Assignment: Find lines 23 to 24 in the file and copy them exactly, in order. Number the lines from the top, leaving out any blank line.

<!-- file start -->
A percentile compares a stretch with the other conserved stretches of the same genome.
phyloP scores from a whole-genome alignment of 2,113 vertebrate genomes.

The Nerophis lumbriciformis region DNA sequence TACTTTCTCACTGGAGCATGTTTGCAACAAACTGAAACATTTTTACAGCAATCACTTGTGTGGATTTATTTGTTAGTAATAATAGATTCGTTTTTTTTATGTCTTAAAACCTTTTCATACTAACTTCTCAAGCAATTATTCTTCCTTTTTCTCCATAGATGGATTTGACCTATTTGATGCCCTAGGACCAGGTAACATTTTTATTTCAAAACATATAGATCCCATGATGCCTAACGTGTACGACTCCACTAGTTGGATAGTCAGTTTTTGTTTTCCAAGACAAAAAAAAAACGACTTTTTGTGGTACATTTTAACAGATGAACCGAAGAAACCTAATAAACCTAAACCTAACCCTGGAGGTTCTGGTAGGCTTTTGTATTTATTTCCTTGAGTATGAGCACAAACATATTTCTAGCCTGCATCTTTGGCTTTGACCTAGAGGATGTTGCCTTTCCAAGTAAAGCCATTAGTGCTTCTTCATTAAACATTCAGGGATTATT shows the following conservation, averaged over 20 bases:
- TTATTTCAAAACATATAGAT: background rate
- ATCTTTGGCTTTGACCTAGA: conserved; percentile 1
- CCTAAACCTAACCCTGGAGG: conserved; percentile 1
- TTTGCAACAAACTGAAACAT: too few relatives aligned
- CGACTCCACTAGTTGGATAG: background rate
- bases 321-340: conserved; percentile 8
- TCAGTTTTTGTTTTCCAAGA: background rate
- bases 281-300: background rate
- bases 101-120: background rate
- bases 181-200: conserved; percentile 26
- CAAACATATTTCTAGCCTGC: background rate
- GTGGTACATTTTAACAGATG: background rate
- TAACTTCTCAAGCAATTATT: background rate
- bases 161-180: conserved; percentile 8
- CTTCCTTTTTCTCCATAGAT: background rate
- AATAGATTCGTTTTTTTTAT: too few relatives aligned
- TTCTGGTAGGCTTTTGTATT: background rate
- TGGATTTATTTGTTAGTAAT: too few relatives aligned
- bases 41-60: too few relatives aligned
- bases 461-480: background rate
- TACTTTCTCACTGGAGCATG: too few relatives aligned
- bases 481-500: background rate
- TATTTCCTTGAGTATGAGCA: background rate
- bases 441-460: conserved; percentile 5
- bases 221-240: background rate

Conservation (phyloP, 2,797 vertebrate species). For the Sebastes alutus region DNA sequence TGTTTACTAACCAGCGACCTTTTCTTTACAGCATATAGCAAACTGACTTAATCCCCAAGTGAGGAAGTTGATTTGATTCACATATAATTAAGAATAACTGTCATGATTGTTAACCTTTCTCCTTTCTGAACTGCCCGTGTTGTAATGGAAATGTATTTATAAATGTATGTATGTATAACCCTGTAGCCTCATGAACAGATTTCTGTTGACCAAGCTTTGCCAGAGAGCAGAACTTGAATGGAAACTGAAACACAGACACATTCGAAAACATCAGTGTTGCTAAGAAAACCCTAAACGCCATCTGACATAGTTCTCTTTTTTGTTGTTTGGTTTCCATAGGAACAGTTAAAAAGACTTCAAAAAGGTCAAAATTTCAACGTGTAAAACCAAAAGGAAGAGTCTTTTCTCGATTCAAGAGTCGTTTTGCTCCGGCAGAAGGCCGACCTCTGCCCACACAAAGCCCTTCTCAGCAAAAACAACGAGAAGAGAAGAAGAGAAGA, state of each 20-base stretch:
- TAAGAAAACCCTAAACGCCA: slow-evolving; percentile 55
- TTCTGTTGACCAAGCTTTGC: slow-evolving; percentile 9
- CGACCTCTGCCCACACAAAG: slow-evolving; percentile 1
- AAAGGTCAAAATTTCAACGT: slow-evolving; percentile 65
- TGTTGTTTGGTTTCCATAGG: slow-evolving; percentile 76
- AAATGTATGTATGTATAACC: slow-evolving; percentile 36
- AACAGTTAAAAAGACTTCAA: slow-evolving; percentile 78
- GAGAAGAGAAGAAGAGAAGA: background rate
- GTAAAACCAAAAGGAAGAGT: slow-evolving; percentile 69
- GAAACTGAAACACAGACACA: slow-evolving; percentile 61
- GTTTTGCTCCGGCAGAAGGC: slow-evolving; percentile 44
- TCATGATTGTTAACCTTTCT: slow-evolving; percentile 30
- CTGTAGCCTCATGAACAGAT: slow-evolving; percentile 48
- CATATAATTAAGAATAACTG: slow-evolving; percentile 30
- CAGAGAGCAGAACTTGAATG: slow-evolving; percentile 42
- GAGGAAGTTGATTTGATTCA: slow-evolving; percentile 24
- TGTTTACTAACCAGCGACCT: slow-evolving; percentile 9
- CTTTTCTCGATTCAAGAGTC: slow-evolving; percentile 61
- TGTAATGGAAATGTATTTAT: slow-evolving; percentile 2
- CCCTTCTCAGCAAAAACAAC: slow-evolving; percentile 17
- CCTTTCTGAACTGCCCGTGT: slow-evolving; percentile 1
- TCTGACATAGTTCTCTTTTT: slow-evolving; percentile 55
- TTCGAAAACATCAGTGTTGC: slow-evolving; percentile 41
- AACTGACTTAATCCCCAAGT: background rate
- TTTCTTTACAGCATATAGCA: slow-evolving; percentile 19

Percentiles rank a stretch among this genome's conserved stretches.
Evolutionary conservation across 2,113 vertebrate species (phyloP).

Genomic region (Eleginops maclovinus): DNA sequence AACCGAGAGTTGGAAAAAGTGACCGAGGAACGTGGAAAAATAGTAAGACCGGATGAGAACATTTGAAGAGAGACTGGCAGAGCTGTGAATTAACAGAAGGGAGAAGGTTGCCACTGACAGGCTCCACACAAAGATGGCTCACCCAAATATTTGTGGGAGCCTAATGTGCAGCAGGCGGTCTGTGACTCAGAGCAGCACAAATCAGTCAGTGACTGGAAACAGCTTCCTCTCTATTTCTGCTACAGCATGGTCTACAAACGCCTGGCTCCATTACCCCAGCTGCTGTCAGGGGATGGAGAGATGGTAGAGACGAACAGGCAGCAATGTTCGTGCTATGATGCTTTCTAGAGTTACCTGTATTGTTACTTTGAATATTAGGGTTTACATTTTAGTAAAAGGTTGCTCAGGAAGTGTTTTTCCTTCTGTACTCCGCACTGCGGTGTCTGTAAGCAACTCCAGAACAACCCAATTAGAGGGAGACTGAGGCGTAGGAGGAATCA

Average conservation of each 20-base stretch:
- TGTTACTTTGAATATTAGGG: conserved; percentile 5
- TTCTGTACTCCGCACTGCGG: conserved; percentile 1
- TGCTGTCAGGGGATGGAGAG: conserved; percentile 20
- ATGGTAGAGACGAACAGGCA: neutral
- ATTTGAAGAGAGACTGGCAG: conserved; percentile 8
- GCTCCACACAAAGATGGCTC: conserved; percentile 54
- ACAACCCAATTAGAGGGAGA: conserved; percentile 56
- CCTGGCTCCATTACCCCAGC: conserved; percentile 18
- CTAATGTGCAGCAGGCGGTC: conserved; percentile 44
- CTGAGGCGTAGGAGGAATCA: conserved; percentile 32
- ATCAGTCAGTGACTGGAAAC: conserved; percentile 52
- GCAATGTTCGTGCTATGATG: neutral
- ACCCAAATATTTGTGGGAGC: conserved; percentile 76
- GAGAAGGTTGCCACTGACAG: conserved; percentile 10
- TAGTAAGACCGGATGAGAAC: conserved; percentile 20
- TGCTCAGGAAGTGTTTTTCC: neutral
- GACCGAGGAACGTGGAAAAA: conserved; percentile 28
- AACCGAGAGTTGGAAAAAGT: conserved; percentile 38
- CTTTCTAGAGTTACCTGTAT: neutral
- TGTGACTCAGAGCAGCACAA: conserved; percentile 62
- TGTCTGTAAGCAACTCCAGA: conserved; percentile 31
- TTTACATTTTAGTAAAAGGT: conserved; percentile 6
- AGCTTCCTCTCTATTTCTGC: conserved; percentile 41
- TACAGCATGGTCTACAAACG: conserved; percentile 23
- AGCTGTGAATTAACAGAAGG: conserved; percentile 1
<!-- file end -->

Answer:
- bases 461-480: background rate
- TACTTTCTCACTGGAGCATG: too few relatives aligned